On June 17th, I joined Tom and Jennifer Polakis, Michael Collins and Stephen Levine at the Discovery Channel Telescope for a special visual observing project that Tom coordinated with Lowell Observatory, the DCT team and Astronomy Magazine. My role in this incredible adventure was to create quick sketches of the objects we observed. That’s right—sketching with a 4.27 meter telescope! Dream. Come. True. …Matches pretty well with the title of Tom’s article, “A Dream Night with the Discovery Channel Telescope”. This observing run was an incredibly unique situation, at just the right time–something that won’t happen again…as much as I wish it could!
The Discovery Channel Telescope is located at the top of an old cinder cone about 40 miles southeast of Flagstaff, near Happy Jack. It was constructed as a partnership project between Lowell Observatory and Discovery Communications. Our opportunity to observe there was coordinated by Tom and Stephen just before the facility was set to become fully operational.
When I drove up to the gate just before sunset that evening, everyone else had arrived and they were busy shooting photos, exploring the grounds, and circulating in awe inside the facility. My first impression as I crested the last flight of stairs to be face to face with the scope was, “I can’t believe I’m actually standing here.” The top deck of the dome was spacious, painted light gray with the huge fork mount accented in rich blue. The shutters were all wide open–not just the main aperture, but a large opening on each facet of the dome. Three-hundred sixty degrees of surrounding forest and distant landscape were lit by the warm hues of the setting sun, and easily visible while standing next to this amazing instrument.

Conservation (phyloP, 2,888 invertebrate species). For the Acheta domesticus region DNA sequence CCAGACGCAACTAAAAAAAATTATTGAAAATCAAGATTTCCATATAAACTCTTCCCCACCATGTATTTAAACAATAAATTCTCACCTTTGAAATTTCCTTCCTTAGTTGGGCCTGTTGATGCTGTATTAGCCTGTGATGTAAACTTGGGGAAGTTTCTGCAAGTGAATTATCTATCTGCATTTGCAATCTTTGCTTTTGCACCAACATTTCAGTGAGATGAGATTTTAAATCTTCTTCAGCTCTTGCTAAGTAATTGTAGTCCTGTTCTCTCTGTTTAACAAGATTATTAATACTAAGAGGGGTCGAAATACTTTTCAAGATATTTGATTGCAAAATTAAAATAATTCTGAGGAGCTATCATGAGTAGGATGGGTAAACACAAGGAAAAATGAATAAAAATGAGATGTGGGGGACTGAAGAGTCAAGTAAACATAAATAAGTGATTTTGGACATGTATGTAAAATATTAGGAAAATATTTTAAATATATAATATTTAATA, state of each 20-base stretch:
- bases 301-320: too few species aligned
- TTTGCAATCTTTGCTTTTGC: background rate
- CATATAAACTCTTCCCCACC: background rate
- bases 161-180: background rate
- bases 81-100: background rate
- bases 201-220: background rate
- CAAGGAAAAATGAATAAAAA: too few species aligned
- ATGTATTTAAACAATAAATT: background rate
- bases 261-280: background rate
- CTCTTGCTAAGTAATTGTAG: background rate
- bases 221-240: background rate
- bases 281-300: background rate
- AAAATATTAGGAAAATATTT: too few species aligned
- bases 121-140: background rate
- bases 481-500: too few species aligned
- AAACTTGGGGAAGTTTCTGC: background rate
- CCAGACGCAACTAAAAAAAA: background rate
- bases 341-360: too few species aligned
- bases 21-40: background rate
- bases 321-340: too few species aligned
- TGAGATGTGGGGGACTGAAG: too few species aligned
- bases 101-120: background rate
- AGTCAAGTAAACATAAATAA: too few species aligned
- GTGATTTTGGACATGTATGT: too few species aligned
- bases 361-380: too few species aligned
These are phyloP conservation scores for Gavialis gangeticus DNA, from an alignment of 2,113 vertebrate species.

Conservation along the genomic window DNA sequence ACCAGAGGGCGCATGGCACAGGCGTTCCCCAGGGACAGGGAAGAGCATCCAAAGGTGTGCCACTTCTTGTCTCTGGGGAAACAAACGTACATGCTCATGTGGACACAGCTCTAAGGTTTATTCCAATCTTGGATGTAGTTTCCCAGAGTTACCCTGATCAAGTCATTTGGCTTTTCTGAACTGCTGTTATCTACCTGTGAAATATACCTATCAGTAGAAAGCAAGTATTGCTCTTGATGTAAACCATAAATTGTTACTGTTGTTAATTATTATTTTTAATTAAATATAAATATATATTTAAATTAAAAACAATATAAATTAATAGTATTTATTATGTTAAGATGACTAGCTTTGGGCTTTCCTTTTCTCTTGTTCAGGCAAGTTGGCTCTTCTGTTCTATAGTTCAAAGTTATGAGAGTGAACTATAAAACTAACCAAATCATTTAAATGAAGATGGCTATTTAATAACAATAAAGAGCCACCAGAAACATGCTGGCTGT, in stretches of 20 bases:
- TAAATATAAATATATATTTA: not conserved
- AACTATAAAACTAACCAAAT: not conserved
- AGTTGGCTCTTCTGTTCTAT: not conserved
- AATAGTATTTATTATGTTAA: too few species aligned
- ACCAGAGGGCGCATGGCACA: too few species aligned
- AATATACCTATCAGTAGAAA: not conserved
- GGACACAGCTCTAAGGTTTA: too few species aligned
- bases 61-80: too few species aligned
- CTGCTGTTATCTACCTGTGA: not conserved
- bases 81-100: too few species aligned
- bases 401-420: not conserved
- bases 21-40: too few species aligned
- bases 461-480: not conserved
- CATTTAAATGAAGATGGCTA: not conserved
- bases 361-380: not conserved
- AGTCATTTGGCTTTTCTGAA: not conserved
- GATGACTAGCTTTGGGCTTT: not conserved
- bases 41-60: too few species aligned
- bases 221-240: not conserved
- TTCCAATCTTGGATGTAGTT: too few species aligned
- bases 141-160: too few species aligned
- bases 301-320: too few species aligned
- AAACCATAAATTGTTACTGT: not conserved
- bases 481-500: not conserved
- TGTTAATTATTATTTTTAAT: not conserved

The telescope itself was a wonder of enormous, pristine gears, struts, solenoids, cables and inscrutable instrumentation surrounding the enormous 4.27 meter primary mirror: a beautiful, meticulously crafted sea of glass open to the air and easily within arm’s reach—if one were to be so reckless. High above, the convex 1.4 meter secondary mirror was a work of wonder in itself.
As I brought my sketching supplies up to the dome, the rest of the group was taking in twilight views of the Moon and Saturn. In between those views, Michael reminded me that the Belt of Venus was starting to emerge over the eastern horizon. I ran outside, scaled a hillside just inside the fence, and grabbed some shots of the dome and Belt of Venus for some panorama stitching later. (See image at the top of this post–the magazine ended up using that shot as the lead spread photo for the article.)
As twilight darkened, Saturn was the dramatic warm-up act. At 865X the crisp, bright, huge view of the planet was a foreshadowing of great things to come. I decided to embarrass the entire group by taking a few quick iPhone photos through the eyepiece. Tom was prepared for a more professional approach and while we waited for the sky to get darker, he hooked up his imaging equipment and captured some video for processing later.
Once the imaging run was complete, the scope slewed over to our first deep sky target of the night:
NGC 6543 – Cat’s Eye Nebula
When my turn came at the eyepiece, I peered in, and was a kid experiencing the opening scene of Star Wars for the first time. Seriously. Turquoise light sabers twirled in a fluid dance had burned a gorgeous spirograph pattern in the eyepiece and straight into my mind. How could a telescopic view be so perfect? Once again I was working to pull myself out of the “I can’t believe this is happening…” frame of mind. I had a sketch to pull off, a unique experience to record.